Eclipse project brings open

By Darryl K. Taft  |  Posted 2005-10-03 Print this article Print

source into Java tools space"> "We ultimately chose MySQL because of speed and support. We found that MySQL was significantly faster for our application," Ostman said. "At the time, we didnt have need for replication or transactional processing, which would have probably caused us to choose Oracle instead, and when the time came when we actually needed those features, MySQL had already introduced them.

"For a nimble, growing company like PriceGrabber, MySQL support is superb. Weve always been able to access support personnel quickly at a modest cost, and this is in stark contrast to the larger database vendors," Ostman said.

While open source has obviously made its mark in the middleware arena, perhaps equally strong has been its impact in the Java tools space, where the Eclipse open-source development platforms pull has caused nearly every Java toolmakers strategy to change.

Over the last year, Oracle open-sourced its JDeveloper tool for building Java applications and moved closer to Eclipse. In the same period, Borland Software Corp. saw sales of its market-leading, Java-based JBuilder application development tool erode at the emergence of Eclipse and now plans to base the next version of JBuilder, code-named Peloton, on Eclipse, said Patrick Kerpan, chief technology officer at the Scotts Valley, Calif., company. Sybase Inc., BEA and CA adopted Eclipse as the foundation for their tooling. In addition, IBM, which initially funded Eclipse, is now having a hard time differentiating some of its high-end Rational tools from lower-priced Eclipse-based tools from competitors.

BEA tools could pave the way to SOA adoption. Click here to read more. In the meantime, one company—Genuitec LLC, based in Plano, Texas—has been able to rally around Eclipse to build a successful business model out of the platform. MyEclipse offers a low-cost, Eclipse-based IDE (integrated development environment), and Genuitec has been experiencing double-digit growth, the company said.

Overall, the result of open-source churn has been an influx of software for enterprise developers. Enterprises are moving to create their own projects as well.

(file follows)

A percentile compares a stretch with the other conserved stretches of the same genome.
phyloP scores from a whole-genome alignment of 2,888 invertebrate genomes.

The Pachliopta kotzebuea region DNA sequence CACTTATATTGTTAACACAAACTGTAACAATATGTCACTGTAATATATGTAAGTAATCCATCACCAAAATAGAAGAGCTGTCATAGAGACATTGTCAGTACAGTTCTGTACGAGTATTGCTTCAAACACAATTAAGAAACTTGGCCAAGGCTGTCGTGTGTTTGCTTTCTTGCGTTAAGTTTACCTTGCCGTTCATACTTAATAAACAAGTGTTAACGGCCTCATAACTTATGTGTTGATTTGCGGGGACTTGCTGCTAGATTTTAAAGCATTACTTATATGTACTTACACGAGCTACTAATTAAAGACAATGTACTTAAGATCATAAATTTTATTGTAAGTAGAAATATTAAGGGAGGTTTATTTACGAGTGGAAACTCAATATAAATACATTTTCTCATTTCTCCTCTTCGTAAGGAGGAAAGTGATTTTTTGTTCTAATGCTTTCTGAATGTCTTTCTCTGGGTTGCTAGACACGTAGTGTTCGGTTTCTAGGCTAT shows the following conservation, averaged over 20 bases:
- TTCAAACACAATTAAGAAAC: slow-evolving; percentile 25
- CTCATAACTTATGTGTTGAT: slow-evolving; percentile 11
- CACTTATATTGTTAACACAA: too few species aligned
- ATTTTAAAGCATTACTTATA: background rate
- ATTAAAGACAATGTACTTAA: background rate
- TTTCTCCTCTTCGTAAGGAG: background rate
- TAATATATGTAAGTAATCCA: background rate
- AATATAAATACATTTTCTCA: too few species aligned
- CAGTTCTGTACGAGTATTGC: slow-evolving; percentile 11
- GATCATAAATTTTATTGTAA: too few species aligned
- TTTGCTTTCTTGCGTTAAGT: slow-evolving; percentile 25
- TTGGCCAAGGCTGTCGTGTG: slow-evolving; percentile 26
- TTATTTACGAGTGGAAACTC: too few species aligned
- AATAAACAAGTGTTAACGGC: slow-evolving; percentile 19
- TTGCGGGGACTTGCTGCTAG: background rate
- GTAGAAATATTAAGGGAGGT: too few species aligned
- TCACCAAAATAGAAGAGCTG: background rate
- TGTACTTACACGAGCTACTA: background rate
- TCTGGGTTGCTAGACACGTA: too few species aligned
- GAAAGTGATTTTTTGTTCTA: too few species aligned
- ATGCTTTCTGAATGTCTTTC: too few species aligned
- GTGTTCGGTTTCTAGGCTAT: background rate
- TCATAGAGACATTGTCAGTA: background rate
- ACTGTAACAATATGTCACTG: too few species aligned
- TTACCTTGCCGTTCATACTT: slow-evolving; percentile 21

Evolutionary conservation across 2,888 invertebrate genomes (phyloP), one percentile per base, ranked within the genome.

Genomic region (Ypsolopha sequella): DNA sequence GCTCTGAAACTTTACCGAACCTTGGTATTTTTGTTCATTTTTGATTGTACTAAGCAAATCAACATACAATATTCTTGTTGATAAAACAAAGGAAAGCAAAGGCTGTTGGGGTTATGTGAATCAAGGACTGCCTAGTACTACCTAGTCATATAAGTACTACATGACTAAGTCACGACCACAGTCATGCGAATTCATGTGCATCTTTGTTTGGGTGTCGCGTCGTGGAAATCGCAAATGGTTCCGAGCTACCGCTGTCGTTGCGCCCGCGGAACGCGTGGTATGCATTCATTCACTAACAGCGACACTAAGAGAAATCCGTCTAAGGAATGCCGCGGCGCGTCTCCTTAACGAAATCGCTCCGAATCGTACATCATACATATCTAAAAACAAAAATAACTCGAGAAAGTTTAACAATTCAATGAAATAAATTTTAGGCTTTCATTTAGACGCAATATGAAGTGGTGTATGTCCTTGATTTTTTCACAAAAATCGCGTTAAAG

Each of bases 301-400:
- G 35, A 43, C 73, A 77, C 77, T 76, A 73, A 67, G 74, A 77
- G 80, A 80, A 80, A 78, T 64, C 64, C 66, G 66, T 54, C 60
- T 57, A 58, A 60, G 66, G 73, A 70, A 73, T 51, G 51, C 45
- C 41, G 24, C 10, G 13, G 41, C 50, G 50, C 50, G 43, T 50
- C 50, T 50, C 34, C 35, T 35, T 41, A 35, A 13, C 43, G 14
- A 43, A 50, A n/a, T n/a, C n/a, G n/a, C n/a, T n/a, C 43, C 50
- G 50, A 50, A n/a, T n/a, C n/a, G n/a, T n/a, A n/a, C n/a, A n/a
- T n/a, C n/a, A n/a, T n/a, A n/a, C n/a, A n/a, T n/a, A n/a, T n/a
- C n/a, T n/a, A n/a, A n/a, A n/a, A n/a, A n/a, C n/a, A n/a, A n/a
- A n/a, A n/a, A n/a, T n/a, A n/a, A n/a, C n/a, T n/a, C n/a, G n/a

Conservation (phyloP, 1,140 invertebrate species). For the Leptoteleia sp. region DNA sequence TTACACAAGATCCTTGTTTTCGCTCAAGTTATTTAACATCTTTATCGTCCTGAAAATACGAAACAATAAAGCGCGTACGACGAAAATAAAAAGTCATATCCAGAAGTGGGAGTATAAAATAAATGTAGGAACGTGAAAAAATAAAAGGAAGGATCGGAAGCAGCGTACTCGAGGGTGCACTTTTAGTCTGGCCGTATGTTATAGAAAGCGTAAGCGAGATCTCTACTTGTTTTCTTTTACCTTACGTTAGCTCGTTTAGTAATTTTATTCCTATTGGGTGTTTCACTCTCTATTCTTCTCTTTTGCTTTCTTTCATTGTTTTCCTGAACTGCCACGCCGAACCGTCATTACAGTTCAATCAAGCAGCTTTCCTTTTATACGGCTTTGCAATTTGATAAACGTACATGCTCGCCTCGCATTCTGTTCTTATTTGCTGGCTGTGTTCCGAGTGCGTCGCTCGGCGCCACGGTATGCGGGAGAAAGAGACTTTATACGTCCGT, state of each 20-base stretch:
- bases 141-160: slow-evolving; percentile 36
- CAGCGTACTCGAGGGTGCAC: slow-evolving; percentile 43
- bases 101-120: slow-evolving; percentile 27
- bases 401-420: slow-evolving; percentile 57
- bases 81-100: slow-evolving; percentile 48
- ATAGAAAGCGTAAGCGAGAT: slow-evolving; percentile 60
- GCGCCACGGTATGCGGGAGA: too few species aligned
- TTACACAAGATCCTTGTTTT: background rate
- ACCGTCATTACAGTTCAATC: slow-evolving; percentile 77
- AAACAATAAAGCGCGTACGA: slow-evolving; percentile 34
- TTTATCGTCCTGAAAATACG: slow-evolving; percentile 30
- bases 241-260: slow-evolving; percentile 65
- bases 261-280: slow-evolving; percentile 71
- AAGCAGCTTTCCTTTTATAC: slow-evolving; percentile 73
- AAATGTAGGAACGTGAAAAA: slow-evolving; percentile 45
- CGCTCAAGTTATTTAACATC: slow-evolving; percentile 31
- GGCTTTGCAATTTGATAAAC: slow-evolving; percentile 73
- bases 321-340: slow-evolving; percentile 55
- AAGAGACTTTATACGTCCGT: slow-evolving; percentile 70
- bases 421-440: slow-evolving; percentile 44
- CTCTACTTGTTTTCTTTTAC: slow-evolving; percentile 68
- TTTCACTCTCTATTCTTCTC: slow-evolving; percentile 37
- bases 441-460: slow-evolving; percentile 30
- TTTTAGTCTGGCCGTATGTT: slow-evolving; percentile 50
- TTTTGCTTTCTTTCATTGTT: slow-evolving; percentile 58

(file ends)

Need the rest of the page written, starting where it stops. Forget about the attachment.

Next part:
Dresdner Kleinwort Wasserstein, the investment arm of Dresdner Bank AG, in Frankfurt, Germany, has developed an open-source framework, called Openadaptor, for accelerating the integration of disparate systems.

DrKW signed a three-year agreement with CollabNet Inc., of Brisbane, Calif., to broaden support for DrKWs open-source community site.

CollabNet provides the hosting infrastructure and development platform for the site. With Openadaptor, enterprises can connect their systems over the Internet without writing new code, DrKW officials said.

DrKW initially built Openadaptor to facilitate systems integration within the investment bank and between the bank and its partners and customers. The platform is basically an EAI (enterprise application integration) framework with components for integrating JMS (Java Message Service); LDAP; e-mail; IBMs MQ Series; the Oracle, Sybase and MySQL databases; and XML data exchange, the company said.

Essentially, Openadaptor combines open-source components for use in a corporate environment.

Stephen Ferrando, CEO of dbConcert Inc., a New York-based company that helps customers implement open-source technology and uses Openadaptor, said, "Weve done work for a number of financial services and e-commerce companies. Almost all of our engagements utilize open-source software in one way or another. Weve used open-source software to build a signal transfer point gateway for financial services firms, a sophisticated presentation graphics application for a New York-based hedge fund and a Web-based performance marketing system for a large e-commerce player, to name just a few."

Check out eWEEK.coms for the latest open-source news, reviews and analysis.

Darryl K. Taft covers the development tools and developer-related issues beat from his office in Baltimore. He has more than 10 years of experience in the business and is always looking for the next scoop. Taft is a member of the Association for Computing Machinery (ACM) and was named 'one of the most active middleware reporters in the world' by The Middleware Co. He also has his own card in the 'Who's Who in Enterprise Java' deck.

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